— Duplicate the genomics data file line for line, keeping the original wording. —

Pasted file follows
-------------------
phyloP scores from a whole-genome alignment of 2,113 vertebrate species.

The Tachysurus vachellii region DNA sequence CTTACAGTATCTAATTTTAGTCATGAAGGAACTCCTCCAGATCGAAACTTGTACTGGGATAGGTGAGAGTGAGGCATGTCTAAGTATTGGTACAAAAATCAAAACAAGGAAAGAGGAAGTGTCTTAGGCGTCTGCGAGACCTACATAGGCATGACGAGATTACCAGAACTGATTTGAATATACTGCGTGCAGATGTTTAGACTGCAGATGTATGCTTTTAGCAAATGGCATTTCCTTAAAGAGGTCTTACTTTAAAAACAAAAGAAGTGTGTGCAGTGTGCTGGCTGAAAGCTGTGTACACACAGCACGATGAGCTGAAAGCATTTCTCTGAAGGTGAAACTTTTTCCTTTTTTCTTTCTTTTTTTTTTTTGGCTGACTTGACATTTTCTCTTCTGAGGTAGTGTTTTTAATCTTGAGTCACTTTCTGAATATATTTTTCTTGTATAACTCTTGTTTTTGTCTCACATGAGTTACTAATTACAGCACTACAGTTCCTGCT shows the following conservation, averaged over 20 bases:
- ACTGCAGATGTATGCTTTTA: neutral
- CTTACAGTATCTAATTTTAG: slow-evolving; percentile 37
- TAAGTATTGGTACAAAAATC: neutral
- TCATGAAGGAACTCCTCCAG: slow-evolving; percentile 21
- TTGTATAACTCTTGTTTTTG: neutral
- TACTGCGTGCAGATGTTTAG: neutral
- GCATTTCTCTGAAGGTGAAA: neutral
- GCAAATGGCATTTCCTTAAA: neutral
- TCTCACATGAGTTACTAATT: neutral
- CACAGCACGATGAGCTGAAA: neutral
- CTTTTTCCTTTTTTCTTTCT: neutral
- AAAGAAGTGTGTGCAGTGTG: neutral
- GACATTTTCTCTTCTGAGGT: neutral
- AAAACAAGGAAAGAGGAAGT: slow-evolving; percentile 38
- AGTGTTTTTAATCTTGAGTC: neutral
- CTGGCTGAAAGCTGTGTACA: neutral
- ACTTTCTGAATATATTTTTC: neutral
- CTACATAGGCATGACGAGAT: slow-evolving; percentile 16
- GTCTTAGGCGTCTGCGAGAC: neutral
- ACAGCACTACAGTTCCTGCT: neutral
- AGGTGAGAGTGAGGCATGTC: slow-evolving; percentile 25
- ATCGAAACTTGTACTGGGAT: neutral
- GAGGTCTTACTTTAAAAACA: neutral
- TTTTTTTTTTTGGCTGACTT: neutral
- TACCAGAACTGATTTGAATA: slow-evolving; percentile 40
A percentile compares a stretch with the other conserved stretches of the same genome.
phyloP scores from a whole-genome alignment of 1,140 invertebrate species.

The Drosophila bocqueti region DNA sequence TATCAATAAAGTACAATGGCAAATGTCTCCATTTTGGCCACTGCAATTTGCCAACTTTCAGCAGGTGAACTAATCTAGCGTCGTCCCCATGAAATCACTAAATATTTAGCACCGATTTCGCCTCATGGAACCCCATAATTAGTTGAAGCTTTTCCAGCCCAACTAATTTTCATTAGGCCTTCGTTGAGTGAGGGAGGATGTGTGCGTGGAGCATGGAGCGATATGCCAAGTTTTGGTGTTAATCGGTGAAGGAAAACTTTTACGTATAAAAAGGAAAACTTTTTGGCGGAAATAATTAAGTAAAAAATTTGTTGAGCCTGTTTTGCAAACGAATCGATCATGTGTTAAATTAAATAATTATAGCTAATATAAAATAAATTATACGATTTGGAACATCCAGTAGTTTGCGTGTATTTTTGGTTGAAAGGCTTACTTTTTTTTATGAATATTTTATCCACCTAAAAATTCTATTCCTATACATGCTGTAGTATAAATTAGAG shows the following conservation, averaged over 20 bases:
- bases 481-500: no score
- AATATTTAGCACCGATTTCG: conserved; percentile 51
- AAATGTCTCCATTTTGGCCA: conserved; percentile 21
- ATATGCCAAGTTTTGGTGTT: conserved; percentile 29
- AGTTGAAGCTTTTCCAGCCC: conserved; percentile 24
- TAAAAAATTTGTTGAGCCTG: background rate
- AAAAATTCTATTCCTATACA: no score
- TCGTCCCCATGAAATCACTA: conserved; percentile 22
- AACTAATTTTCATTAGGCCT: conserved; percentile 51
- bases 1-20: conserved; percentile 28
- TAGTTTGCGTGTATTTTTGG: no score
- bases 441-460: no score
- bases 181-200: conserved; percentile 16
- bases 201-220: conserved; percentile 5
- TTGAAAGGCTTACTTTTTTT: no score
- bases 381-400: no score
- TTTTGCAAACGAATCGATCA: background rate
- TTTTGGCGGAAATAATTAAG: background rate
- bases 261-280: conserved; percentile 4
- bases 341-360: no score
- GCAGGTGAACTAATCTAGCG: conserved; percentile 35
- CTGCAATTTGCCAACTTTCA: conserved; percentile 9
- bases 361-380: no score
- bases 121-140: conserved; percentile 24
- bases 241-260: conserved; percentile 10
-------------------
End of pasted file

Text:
phyloP scores from a whole-genome alignment of 2,113 vertebrate species.

The Tachysurus vachellii region DNA sequence CTTACAGTATCTAATTTTAGTCATGAAGGAACTCCTCCAGATCGAAACTTGTACTGGGATAGGTGAGAGTGAGGCATGTCTAAGTATTGGTACAAAAATCAAAACAAGGAAAGAGGAAGTGTCTTAGGCGTCTGCGAGACCTACATAGGCATGACGAGATTACCAGAACTGATTTGAATATACTGCGTGCAGATGTTTAGACTGCAGATGTATGCTTTTAGCAAATGGCATTTCCTTAAAGAGGTCTTACTTTAAAAACAAAAGAAGTGTGTGCAGTGTGCTGGCTGAAAGCTGTGTACACACAGCACGATGAGCTGAAAGCATTTCTCTGAAGGTGAAACTTTTTCCTTTTTTCTTTCTTTTTTTTTTTTGGCTGACTTGACATTTTCTCTTCTGAGGTAGTGTTTTTAATCTTGAGTCACTTTCTGAATATATTTTTCTTGTATAACTCTTGTTTTTGTCTCACATGAGTTACTAATTACAGCACTACAGTTCCTGCT shows the following conservation, averaged over 20 bases:
- ACTGCAGATGTATGCTTTTA: neutral
- CTTACAGTATCTAATTTTAG: slow-evolving; percentile 37
- TAAGTATTGGTACAAAAATC: neutral
- TCATGAAGGAACTCCTCCAG: slow-evolving; percentile 21
- TTGTATAACTCTTGTTTTTG: neutral
- TACTGCGTGCAGATGTTTAG: neutral
- GCATTTCTCTGAAGGTGAAA: neutral
- GCAAATGGCATTTCCTTAAA: neutral
- TCTCACATGAGTTACTAATT: neutral
- CACAGCACGATGAGCTGAAA: neutral
- CTTTTTCCTTTTTTCTTTCT: neutral
- AAAGAAGTGTGTGCAGTGTG: neutral
- GACATTTTCTCTTCTGAGGT: neutral
- AAAACAAGGAAAGAGGAAGT: slow-evolving; percentile 38
- AGTGTTTTTAATCTTGAGTC: neutral
- CTGGCTGAAAGCTGTGTACA: neutral
- ACTTTCTGAATATATTTTTC: neutral
- CTACATAGGCATGACGAGAT: slow-evolving; percentile 16
- GTCTTAGGCGTCTGCGAGAC: neutral
- ACAGCACTACAGTTCCTGCT: neutral
- AGGTGAGAGTGAGGCATGTC: slow-evolving; percentile 25
- ATCGAAACTTGTACTGGGAT: neutral
- GAGGTCTTACTTTAAAAACA: neutral
- TTTTTTTTTTTGGCTGACTT: neutral
- TACCAGAACTGATTTGAATA: slow-evolving; percentile 40
A percentile compares a stretch with the other conserved stretches of the same genome.
phyloP scores from a whole-genome alignment of 1,140 invertebrate species.

The Drosophila bocqueti region DNA sequence TATCAATAAAGTACAATGGCAAATGTCTCCATTTTGGCCACTGCAATTTGCCAACTTTCAGCAGGTGAACTAATCTAGCGTCGTCCCCATGAAATCACTAAATATTTAGCACCGATTTCGCCTCATGGAACCCCATAATTAGTTGAAGCTTTTCCAGCCCAACTAATTTTCATTAGGCCTTCGTTGAGTGAGGGAGGATGTGTGCGTGGAGCATGGAGCGATATGCCAAGTTTTGGTGTTAATCGGTGAAGGAAAACTTTTACGTATAAAAAGGAAAACTTTTTGGCGGAAATAATTAAGTAAAAAATTTGTTGAGCCTGTTTTGCAAACGAATCGATCATGTGTTAAATTAAATAATTATAGCTAATATAAAATAAATTATACGATTTGGAACATCCAGTAGTTTGCGTGTATTTTTGGTTGAAAGGCTTACTTTTTTTTATGAATATTTTATCCACCTAAAAATTCTATTCCTATACATGCTGTAGTATAAATTAGAG shows the following conservation, averaged over 20 bases:
- bases 481-500: no score
- AATATTTAGCACCGATTTCG: conserved; percentile 51
- AAATGTCTCCATTTTGGCCA: conserved; percentile 21
- ATATGCCAAGTTTTGGTGTT: conserved; percentile 29
- AGTTGAAGCTTTTCCAGCCC: conserved; percentile 24
- TAAAAAATTTGTTGAGCCTG: background rate
- AAAAATTCTATTCCTATACA: no score
- TCGTCCCCATGAAATCACTA: conserved; percentile 22
- AACTAATTTTCATTAGGCCT: conserved; percentile 51
- bases 1-20: conserved; percentile 28
- TAGTTTGCGTGTATTTTTGG: no score
- bases 441-460: no score
- bases 181-200: conserved; percentile 16
- bases 201-220: conserved; percentile 5
- TTGAAAGGCTTACTTTTTTT: no score
- bases 381-400: no score
- TTTTGCAAACGAATCGATCA: background rate
- TTTTGGCGGAAATAATTAAG: background rate
- bases 261-280: conserved; percentile 4
- bases 341-360: no score
- GCAGGTGAACTAATCTAGCG: conserved; percentile 35
- CTGCAATTTGCCAACTTTCA: conserved; percentile 9
- bases 361-380: no score
- bases 121-140: conserved; percentile 24
- bases 241-260: conserved; percentile 10